• Eye Health – Studies show zinc may help delay age-related vision loss by protecting against free radical damage to retina cells. Zinc also works together with vitamin A to help your eyes sense light and transmit nerve impulses to your brain.
  • Athletic Strength and Performance – Zinc plays a vital role in the production of three hormones essential for developing and maintaining muscle strength: testosteronegrowth hormone and growth factor-1.
  • Taste Buds and Appetite – Zinc supports functional taste buds, and your ability to properly taste food. Zinc deficiency can lead to taste and eating disorders that result in worsened nutrient deficiencies.
  • Reproduction & Fertility – Zinc plays an essential role in reproductive health and fertility of men and women. Zinc is essential for hormone production. Women: Zinc is necessary for the growth process of the egg and the proper function of estrogen. Men: zinc helps balance testosterone levels and may help to boost the libido.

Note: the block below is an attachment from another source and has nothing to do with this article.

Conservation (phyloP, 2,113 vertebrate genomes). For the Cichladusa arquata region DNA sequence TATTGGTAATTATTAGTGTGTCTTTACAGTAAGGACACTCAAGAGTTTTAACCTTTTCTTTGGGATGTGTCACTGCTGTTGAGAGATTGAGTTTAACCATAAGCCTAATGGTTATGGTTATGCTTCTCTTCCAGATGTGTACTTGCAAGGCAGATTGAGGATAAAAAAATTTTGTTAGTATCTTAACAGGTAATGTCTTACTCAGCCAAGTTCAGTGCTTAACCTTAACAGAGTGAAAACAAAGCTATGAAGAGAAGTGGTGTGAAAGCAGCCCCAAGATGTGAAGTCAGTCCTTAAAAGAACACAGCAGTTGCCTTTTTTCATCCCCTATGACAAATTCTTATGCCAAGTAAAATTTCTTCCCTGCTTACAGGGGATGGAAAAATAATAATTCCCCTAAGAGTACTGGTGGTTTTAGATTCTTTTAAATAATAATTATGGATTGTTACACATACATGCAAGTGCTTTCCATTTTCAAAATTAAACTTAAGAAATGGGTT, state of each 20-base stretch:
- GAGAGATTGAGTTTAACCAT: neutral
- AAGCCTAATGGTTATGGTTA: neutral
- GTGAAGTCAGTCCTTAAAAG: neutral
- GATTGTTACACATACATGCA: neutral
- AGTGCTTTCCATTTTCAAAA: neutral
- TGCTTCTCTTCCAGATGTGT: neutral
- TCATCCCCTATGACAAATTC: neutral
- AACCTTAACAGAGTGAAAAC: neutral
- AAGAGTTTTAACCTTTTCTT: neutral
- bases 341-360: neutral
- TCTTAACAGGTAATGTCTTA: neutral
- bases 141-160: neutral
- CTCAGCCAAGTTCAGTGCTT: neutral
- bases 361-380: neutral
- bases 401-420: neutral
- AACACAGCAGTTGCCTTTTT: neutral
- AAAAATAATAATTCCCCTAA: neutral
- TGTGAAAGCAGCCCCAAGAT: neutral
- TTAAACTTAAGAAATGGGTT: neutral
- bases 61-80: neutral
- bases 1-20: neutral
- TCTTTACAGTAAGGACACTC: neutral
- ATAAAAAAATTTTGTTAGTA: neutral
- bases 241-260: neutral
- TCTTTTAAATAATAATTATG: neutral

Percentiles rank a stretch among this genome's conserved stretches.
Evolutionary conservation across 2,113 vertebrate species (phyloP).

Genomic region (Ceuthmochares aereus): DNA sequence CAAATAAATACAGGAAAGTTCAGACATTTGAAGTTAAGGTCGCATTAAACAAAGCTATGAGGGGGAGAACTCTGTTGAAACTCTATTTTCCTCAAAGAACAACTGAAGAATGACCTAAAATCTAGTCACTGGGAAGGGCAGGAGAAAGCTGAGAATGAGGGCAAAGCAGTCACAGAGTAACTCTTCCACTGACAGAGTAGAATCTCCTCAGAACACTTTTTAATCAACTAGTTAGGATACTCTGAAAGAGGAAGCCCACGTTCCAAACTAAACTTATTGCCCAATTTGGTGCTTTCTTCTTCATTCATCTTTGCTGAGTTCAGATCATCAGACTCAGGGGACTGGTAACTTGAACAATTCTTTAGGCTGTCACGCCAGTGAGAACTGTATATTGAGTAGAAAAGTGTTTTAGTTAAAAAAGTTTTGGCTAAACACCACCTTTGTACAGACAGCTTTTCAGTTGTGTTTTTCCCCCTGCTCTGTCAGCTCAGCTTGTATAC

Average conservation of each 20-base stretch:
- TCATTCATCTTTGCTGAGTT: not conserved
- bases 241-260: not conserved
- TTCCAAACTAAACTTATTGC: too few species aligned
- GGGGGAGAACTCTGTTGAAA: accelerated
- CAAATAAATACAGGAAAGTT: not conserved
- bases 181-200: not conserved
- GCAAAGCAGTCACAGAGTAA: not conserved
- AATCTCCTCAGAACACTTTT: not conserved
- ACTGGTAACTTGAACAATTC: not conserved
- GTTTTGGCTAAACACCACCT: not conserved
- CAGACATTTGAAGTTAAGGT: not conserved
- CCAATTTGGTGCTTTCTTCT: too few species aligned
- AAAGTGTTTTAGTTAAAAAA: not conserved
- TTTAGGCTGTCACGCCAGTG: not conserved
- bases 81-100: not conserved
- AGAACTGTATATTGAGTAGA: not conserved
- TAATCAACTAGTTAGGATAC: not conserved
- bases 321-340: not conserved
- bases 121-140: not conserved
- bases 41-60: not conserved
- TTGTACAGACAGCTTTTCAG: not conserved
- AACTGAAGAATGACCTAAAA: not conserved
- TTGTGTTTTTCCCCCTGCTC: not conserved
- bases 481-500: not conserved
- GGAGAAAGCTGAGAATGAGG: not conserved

• Proper Child Growth – Recent global estimates indicate that over a quarter of children under 5 years of age are stunted, and consequently are at an increased risk of dying and other adverse consequences throughout life. Adequate zinc support proper growth in children according to the WHO. Zinc deficiency restricts childhood growth and decreases resistance to infections.
  • Diabetes – Zinc deficiency can cause lower insulin sensitivity and greater glucose intolerance. Maintaining good zinc levels can aid patients suffering from diabetes and even help to prevent the development of diabetes.
  • Nutrient Absorption – Zinc is essential in helping your body absorb other nutrients including folate from food. Zinc also acts as a cofactor in carbohydrate and protein metabolism.